Special Rates Variation approved in budget
INVERELL Shire Councillors have passed the operation plan that included a special rate variation approved by the Independent Pricing and Regulatory Tribunal in May.
But councillors Neil McCosker and Mal Peters objected to the decision.
Councillors considered two draft budgets – one not including a special rates variation, and a second which sets out how the rates rise will be spent.
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“I just want to record that I am opposed to the 14 per cent rate increase,” Cr Peters said during the meeting on Wednesday.
Residents can expect to pay between $26 and $58 more in 2017/18, before 7.25 percent increases in 2018/19 and 2019/20 respectively. The increase is tipped to generate $3.3 million over three years.
The decision to raise rates was put to the community in a number of surveys conducted at the end of last year.
The results of the survey, conducted in February, found that 59 per cent of surveyed residents voted to raise rates, after they were presented with three options: pay higher rates, receive less services or give another option.
The survey had 300 respondents and found that 38 per cent did not want a rise and about 3 per cent were unsure.
It followed an earlier phone poll of 400 residents during the Christmas period in which emergency and disaster management, and roads and bridges, were listed as the most crucial council services.
Inverell Mayor Paul Harmon said in May that roads and maintenance would be the key areas targeted with funds from a rates rise, stating the money would not “just be going to a general fund to keep council afloat”.
The University of Technology Sydney conducted the Christmas survey and found residents were not prepared to accept a decrease in services and "identified increasing rates as the preferred mechanism for addressing council's financial sustainability issue".
Cr Harmon said council would take a “backwards step” if it did not resolve to increase rates by the full special rate variation approved by the Independent Pricing and Regulatory Tribunal last week.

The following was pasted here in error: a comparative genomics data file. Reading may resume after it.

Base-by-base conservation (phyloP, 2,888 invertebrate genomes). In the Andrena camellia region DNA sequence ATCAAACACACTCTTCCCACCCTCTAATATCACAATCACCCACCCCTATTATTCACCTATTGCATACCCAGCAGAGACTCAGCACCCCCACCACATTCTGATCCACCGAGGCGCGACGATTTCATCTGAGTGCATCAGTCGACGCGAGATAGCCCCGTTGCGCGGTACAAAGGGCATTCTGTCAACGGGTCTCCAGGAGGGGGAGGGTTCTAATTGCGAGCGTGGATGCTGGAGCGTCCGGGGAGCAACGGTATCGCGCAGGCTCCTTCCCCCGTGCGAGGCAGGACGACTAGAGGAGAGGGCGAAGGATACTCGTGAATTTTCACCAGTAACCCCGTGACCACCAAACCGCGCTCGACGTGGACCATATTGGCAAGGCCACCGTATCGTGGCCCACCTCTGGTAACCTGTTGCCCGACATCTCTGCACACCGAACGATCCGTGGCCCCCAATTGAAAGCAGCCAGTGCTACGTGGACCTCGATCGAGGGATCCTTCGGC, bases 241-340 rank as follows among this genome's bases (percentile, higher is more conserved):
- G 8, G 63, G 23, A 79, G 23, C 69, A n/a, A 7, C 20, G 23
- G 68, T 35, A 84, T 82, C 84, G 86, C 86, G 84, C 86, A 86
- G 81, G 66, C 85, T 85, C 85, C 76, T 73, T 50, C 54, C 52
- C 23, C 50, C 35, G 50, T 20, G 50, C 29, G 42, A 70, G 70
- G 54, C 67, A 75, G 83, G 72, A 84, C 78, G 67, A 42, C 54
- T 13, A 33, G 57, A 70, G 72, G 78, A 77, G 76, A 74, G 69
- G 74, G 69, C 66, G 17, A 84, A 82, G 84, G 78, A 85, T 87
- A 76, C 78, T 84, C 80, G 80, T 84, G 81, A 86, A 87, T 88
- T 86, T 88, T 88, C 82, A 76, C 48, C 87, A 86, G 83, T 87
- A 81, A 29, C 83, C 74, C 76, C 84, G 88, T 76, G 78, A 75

"I cannot speak for my colleagues, but I am very mindful of the fact that if we put in for a special rate variation up to the 6.25 percent, 4.25 percent above the rate peg, then we would be silly to not take that full amount," Cr Harmon said.
"I think it would be a backwards step if we didn't take that full amount that we can levy."
Cr Harmon said that the revenue would be put towards improving the shire's rural road network and infrastructure backlog.
"You will see an increase of maintenance activity and an increase in the renewal of our rural road network,” he said.
The 2017/18 budget will be tabled at the June general meeting where council will vote on the amount rates will be increased above the rate peg of 1.5 percent.
Inverell Shire was one of two councils in the state to have its application for a rate variation approved in full.
IPART approves special rates variation in full
General Rates account for the bulk of council's operating expenses and are set against an annual rate peg, determined by IPART. But the three year special rates variation does not include water and sewerage costs.
Inverell Shire Council lists community services, sporting services, environmental planning, public health, environmental protection and waste collection as services funded by rates.